Formulaic ‘Starter’ will still win you over |

Formulaic ‘Starter’ will still win you over

Stewart Oksenhorn
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In “Starter for 10,” set in the United Kingdom of the mid-’80s, director Tom Vaughan gets the music right, with a soundtrack heavy on such Brit bands of the time as Echo & the Bunnymen and the Cure. The film does fine with the look of the ’80s, and the signature cultural references.But “Starter for 10” doesn’t capture the hard-nosed, sink-or-swim spirit of the times, represented by the conservative politics of Margaret Thatcher. “Starter for 10” is perhaps the most generous film I’ve ever seen. Far removed from the unforgiving era in which it takes place, the film gives each of its characters break after break. Everyone is likable and well-intentioned; should someone err in character or deed, that is simply an opportunity to demonstrate the capacity for redemption. For its flaws – mainly a skimpy, formulaic plot – you can’t argue with the big-heartedness of the film. That, plus a charming eccentricity rare in romantic comedies, ultimately wins you over.The story in “Starter for 10” aims to get at the atmosphere of the Thatcher-era U.K. Brian Jackson is an underdog of the times – a young man from an economically depressed city, yearning for a chance to improve himself. The odds are slanted: His father has died, his two best friends are going nowhere, and want to bring Brian with them. When Brian sets out for college, at the prestigious Bristol University, he’s got all his possessions in one backpack.

More than material items, Brian has a brain and a desire. The first thing we learn about Brian, in a voice-over, is that for as long as he can remember, he has had a hunger for knowledge. His particular quest for intelligence is manifested in a knack for trivia, a link to his dad, whose only pastime was a TV quiz show.At Bristol, Brian gets his share of abuse from his privileged classmates. His roommates leave him with the shabbiest room in a dingy flat. Worse, the captain of the trivia team is an upper-class snob – think one of the members of the Aryan frat in “Animal House,” only with a British accent – who ignores Brian before finally conceding him a spot on the team as first alternate.But the hazing is only superficial, a plot device. Brian, not exactly a looker, earns the affection of campus hottie Alice (Alice Eve), a luscious blonde – with brains – and a teammate on the trivia squad. Brian also strikes up a friendship – with romantic undertones – with Rebecca (Rebecca Hall), an activist who will never run out of causes to protest. In the ultimate example of director Vaughan’s generosity, Rebecca, too, is a knockout, and smart. We’re supposed to feel bad for this guy?Echoing ’80s films like “Sixteen Candles” and “Pretty in Pink,” Brian struggles to work his way up romantically, and in society, as represented by the trivia team. There is a balance involved; the possibility of forgetting his roots, and thus losing an essential part of himself, is raised when Spencer (Dominic Cooper), his mate from the old neighborhood, comes for a disastrous visit.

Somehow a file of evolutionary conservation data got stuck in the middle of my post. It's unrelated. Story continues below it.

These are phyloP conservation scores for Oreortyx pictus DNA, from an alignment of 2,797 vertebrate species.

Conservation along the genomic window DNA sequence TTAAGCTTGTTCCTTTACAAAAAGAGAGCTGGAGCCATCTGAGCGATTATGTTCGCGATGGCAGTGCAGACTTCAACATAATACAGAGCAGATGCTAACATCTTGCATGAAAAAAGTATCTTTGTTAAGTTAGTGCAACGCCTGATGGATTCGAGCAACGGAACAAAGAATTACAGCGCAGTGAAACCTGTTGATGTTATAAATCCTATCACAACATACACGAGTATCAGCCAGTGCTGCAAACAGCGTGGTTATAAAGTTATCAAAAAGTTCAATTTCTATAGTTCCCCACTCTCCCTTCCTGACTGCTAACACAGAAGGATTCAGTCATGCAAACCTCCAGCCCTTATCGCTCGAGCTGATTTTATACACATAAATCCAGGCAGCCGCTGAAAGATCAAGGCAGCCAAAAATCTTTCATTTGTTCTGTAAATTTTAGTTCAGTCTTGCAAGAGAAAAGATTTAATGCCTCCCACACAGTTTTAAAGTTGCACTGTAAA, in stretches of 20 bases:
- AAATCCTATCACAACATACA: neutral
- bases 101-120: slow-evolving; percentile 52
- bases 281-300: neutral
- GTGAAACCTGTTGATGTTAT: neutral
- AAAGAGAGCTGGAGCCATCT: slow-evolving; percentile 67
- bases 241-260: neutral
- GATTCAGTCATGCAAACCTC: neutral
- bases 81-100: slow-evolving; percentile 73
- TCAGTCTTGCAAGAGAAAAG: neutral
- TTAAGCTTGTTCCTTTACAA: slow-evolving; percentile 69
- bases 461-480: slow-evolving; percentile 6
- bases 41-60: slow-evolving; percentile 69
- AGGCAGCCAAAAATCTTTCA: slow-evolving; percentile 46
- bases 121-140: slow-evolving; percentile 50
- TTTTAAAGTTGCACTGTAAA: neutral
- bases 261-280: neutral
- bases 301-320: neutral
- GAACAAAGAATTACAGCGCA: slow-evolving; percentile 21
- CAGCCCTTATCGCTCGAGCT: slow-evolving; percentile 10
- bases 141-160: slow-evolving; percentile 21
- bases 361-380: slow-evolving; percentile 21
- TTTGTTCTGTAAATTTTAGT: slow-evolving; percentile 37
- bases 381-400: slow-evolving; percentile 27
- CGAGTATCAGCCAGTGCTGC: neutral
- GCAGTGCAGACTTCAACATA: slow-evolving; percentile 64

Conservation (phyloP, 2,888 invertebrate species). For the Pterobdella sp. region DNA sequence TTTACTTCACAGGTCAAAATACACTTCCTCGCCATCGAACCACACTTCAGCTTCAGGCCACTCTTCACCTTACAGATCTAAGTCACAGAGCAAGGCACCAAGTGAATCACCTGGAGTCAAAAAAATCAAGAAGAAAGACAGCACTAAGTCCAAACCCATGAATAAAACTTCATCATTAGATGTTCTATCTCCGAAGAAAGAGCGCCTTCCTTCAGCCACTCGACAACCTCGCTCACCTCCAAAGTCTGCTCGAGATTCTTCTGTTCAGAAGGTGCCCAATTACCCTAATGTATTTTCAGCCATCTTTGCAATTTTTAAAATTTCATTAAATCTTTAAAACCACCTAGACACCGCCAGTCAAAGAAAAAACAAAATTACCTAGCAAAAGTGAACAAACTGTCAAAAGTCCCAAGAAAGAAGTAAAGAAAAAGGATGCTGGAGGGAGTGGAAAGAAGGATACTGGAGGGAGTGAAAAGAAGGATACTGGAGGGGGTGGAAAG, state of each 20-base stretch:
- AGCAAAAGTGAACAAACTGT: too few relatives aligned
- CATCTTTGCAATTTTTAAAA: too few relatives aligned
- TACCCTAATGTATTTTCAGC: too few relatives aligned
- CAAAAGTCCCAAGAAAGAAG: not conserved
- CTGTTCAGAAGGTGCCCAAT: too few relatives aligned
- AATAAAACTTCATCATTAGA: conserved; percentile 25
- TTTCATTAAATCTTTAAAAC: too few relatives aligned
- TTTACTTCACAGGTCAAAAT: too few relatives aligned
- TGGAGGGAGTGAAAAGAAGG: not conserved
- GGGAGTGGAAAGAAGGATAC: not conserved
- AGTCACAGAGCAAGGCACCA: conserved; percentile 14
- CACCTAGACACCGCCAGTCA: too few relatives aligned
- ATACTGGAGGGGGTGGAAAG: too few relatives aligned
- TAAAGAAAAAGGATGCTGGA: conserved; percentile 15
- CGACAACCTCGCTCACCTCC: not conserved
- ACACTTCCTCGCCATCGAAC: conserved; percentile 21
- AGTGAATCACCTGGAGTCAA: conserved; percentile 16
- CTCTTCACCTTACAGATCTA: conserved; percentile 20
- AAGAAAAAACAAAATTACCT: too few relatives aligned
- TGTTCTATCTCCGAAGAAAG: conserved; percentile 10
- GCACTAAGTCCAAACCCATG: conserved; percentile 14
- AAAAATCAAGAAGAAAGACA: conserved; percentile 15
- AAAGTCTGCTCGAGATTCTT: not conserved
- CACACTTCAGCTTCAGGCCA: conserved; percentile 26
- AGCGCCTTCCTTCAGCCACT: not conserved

On his way up, Brian screws up. At a most inopportune moment, he calls Rebecca “Alice,” dashing both his simmering affair with Rebecca and their friendship. And at the televised finals of the University Challenge trivia show (does it spoil anything to reveal that Brian does, in fact, make the team?), Brian’s minor moral infraction leads to the squad’s defeat.As Brian faces his misdeed, everyone around him demonstrates their inner magnanimity. His mum’s boyfriend, who drives an ice cream truck under the guise of “Mr. Whippy,” proves himself a decent fellow. Even the trivia team captain confesses to being a twit.In the final scene, Brian asks for Rebecca’s forgiveness – “for all his mistakes,” he says. Never mind that his mistakes don’t add up to a hill of beans. Rebecca doesn’t answer the question directly: “You know I forgive you,” is her response. Well, of course. “Starter for 10” is as forgiving as Jesus himself.

“Starter for 10” shows Sunday and Tuesday, April 15 and 17 at the Wheeler Opera House.Stewart Oksenhorn’s e-mail address is

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